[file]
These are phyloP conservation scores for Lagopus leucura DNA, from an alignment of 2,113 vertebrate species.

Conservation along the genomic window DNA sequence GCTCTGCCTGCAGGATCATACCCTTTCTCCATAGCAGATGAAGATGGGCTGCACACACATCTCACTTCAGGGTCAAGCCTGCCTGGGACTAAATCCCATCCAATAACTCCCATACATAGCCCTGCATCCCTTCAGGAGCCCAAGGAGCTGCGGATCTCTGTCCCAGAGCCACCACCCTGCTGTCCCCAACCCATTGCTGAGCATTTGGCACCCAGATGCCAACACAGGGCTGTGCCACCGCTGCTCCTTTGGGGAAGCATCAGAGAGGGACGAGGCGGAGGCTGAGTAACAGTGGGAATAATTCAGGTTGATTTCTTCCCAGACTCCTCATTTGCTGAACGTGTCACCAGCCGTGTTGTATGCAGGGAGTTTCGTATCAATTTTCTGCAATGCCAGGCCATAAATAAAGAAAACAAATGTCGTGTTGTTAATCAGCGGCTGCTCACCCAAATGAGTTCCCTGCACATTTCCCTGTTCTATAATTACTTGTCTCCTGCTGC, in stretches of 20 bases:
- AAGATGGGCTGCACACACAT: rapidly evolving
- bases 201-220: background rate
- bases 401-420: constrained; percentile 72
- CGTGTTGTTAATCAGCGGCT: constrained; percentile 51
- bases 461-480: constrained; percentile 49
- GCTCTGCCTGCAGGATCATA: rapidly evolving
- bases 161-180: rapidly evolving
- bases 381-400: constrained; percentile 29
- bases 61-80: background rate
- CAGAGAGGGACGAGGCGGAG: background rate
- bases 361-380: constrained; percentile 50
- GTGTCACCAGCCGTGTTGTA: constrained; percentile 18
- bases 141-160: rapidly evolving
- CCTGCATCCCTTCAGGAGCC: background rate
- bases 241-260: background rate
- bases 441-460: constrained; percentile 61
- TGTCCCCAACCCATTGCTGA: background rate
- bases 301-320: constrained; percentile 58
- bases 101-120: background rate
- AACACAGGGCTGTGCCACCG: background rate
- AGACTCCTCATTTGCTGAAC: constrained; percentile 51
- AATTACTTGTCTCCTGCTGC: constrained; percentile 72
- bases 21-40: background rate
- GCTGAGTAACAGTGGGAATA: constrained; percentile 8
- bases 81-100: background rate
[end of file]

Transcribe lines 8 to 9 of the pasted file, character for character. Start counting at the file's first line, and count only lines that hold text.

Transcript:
- GCTCTGCCTGCAGGATCATA: rapidly evolving
- bases 161-180: rapidly evolving